Johann Sebastian BACH (1685-1750)
Die Kunst der Fuge (The Art of Fugue) (1748-50)
Akademie für Alte Musik Berlin
rec. 2007 (no date given), Radialsystem V, Berlin
Film director: Uli Aumüller
Sound format: PCM stereo
Picture format: 16:9
Picture standard: NTSC
Region code: 0
ARTHAUS MUSIK 101 467 [82:00]

Rarely have I watched a classical music DVD that has drawn me into the music the way this one did. Granted, Die Kunst der Fuge is one of my favourite pieces of music, and it’s one that always makes me pay attention. While it may be considered to be cerebral, “didactic” music, it is nevertheless a series of variations that stands head-and-shoulders over all other variation sequences.

Beyond the music, this DVD stands out by taking the viewer on stage, among the musicians as they perform. With a group of 22 instrumentalists - sixteen strings, four winds (trombone, oboe, oboe de caccia and bassoon), organ and harpsichord - the Akademie für Alte Musik Berlin presents here a unique arrangement of Bach’s work. Using constantly changing groups of musicians to play the different sections, the cameras and lighting help focus on those playing, even taking the viewer in amongst the performers. While this was performed live, in front of an audience, it is actually surprising to see some of the camera angles and close-ups: there must have been at least one cameraman on stage with a steadicam. The musicians deserve credit for not being disturbed - though the audience may have been irked by this. This camera work, with its many close-ups, combined with the innovative lighting and placement of the musicians, makes the film of the work almost as interesting as the music.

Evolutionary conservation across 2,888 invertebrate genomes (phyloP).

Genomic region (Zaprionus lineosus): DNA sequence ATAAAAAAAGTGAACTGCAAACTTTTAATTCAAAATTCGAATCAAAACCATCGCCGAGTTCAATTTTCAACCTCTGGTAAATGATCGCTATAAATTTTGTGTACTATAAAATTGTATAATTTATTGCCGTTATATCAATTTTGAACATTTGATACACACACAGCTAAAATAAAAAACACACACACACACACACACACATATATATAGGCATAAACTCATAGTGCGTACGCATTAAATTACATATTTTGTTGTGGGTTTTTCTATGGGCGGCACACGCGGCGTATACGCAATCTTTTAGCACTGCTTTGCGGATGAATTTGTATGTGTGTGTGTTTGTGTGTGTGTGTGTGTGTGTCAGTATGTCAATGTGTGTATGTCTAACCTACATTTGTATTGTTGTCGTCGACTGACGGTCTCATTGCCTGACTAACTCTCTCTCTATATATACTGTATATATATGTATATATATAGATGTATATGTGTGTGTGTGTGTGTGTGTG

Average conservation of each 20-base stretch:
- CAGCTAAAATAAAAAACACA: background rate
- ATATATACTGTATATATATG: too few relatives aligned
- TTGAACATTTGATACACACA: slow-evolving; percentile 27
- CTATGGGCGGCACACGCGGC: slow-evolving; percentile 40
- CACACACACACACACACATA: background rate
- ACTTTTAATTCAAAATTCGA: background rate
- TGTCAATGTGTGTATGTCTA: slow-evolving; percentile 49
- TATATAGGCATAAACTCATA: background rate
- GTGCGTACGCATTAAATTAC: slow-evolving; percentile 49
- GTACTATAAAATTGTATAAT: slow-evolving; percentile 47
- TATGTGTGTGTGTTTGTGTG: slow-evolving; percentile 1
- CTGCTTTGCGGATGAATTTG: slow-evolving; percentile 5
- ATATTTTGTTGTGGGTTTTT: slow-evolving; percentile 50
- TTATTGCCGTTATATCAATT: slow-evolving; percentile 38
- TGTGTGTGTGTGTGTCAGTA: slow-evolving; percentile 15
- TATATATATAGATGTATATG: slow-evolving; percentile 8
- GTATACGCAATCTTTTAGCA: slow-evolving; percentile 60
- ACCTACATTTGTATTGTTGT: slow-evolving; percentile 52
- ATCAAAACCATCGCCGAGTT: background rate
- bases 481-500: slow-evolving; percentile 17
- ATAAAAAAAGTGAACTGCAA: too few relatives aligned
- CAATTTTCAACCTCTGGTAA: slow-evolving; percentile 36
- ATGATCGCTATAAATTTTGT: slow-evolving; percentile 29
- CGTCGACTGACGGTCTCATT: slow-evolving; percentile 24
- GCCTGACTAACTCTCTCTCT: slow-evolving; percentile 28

There’s an initial organ chorale which is not part of the work, and seems out of place. After this Die Kunst der Fuge begins with a string quartet playing the first fugue, then the four winds playing the next one. All sixteen strings then take their turn, and each part of the work features a different configuration of musicians: sometimes a solo harpsichord or organ, sometimes a string duo or trio, and even once the organ with two winds. The variety of orchestrations highlights the different colours of the canons and fugues, and makes this one of the most delightful versions of this work that I’ve heard.

In spite of this being a live performance, there are no noticeable errors in the performance, and the musicians are clearly absorbed in their playing. While the sound is only in stereo - a surround-sound mix would have been nice, given the “in-your-face” approach to filming - it is excellently recorded.

Whether you’re a fan of Bach’s Art of Fugue or not, this DVD will help you (re)discover this wonderful music. This is one of the finest classical DVDs I’ve seen; one of the rare filmed performances that actually is worth filming for the aesthetics and direction.

Kirk McElhearn